Texas Judge: Vote For Me Because Rush Limbaugh Loves My Decisions Favoring Energy Corporations

Posted on  

"Texas Judge: Vote For Me Because Rush Limbaugh Loves My Decisions Favoring Energy Corporations"

Judge Trey Loftin

Texas trial Judge Trey Loftin is running for reelection. He’s also currently hearing a case in which he’s handed down some rulings favoring a drilling company. And he wants you to know that his decisions favoring this corporation are why you should vote for him:

A Texas state judge is promoting his recent decisions favoring a gas driller in its dispute with a local landowner as part of his election campaign, a move some legal scholars say may violate state judicial ethics rules.

With aspects of the case still pending in his courtroom, Judge Trey Loftin sent fliers to voters saying he forced the U.S. Environmental Protection Agency to back down.

Loftin, who is campaigning to keep his state judgeship in a county west of Dallas, also sent out materials with the image of talk show host Rush Limbaugh, who credited the judge’s ruling in favor of driller Range Resources Corp. (RRC) (RRC), based in Fort Worth, Texas, for getting the EPA to reverse course.

The clear implication of his campaign fliers, of course, is that a vote for Judge Loftin is a vote for the very same kind of industry-friendly, Limbaugh-approved decisions he’s handed down in the past. Rather than, say, future decisions that side with big business only when the law favors big business and with local landowners when the law is on their side.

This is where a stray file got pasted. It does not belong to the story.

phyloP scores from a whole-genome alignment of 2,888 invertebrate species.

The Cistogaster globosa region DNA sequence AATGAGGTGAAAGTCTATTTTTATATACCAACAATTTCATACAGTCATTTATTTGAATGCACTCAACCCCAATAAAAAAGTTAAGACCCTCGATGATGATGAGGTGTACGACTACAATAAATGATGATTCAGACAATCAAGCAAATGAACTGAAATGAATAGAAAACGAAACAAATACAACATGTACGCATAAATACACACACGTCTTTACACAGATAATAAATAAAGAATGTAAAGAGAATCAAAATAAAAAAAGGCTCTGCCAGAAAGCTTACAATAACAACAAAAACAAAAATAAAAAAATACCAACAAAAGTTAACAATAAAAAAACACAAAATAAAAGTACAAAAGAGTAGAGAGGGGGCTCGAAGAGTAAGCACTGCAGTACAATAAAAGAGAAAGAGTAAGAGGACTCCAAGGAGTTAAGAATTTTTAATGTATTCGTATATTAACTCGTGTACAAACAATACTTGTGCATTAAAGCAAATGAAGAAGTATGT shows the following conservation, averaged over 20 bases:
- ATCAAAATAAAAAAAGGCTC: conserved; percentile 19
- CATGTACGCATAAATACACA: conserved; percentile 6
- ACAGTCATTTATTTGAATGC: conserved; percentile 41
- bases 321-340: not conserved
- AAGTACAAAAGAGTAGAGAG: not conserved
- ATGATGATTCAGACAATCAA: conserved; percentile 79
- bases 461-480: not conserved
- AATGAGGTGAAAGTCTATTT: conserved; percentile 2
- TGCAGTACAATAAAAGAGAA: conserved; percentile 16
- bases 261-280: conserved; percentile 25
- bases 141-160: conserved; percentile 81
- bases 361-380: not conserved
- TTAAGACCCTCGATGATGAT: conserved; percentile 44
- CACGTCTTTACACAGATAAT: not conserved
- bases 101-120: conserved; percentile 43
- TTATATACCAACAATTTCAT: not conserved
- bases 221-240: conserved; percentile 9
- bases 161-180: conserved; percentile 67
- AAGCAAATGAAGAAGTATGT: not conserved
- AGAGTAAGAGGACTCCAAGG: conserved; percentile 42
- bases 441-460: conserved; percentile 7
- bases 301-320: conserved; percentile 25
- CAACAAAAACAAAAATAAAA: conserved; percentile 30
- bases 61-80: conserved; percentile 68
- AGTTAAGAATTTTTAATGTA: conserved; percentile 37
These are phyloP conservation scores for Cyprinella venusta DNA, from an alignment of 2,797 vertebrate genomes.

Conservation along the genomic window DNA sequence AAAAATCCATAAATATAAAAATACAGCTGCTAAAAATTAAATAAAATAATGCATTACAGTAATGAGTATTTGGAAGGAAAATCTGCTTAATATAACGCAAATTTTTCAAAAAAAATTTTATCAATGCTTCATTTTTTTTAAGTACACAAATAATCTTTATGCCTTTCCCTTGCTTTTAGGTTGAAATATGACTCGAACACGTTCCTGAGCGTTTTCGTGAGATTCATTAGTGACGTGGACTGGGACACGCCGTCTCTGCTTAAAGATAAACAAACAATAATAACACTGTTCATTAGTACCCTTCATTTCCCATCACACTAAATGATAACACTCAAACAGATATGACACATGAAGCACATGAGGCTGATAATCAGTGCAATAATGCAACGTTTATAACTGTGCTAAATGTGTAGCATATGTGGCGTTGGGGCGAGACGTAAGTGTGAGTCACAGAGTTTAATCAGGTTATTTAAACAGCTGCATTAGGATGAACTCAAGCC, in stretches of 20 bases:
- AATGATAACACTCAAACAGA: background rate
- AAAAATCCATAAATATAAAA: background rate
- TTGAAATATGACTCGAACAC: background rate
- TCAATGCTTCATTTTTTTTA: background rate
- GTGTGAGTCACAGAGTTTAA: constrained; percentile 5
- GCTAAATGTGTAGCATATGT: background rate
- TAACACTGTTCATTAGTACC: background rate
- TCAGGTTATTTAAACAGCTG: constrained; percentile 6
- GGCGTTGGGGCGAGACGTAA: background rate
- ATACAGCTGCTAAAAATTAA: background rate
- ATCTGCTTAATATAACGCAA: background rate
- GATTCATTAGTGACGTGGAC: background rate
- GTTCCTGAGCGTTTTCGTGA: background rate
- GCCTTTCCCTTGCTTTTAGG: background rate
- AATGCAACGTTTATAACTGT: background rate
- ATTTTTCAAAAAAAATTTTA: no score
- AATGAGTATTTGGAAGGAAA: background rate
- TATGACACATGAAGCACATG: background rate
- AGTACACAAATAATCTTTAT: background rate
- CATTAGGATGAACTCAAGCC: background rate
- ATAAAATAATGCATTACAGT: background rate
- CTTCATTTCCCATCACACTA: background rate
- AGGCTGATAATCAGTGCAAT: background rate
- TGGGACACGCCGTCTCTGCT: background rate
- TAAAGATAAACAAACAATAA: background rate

Worse, by making a case that is still pending in his courtroom a centerpiece of his campaign, Loftin might as well advertise that voters (and industry donors) can influence the outcome of that very case simply by supporting his campaign. This kind of campaign would be inappropriate even if Loftin were simply suggesting that he would rule against a frivolous lawsuit claiming that every Texan has a fundamental right to an unlimited supply of purple plastic plates, but it is all the more troubling when he implies that a wealthy and powerful industry group could keep a friendly judge on the bench by throwing their support behind him.

« »

By clicking and submitting a comment I acknowledge the ThinkProgress Privacy Policy and agree to the ThinkProgress Terms of Use. I understand that my comments are also being governed by Facebook, Yahoo, AOL, or Hotmail’s Terms of Use and Privacy Policies as applicable, which can be found here.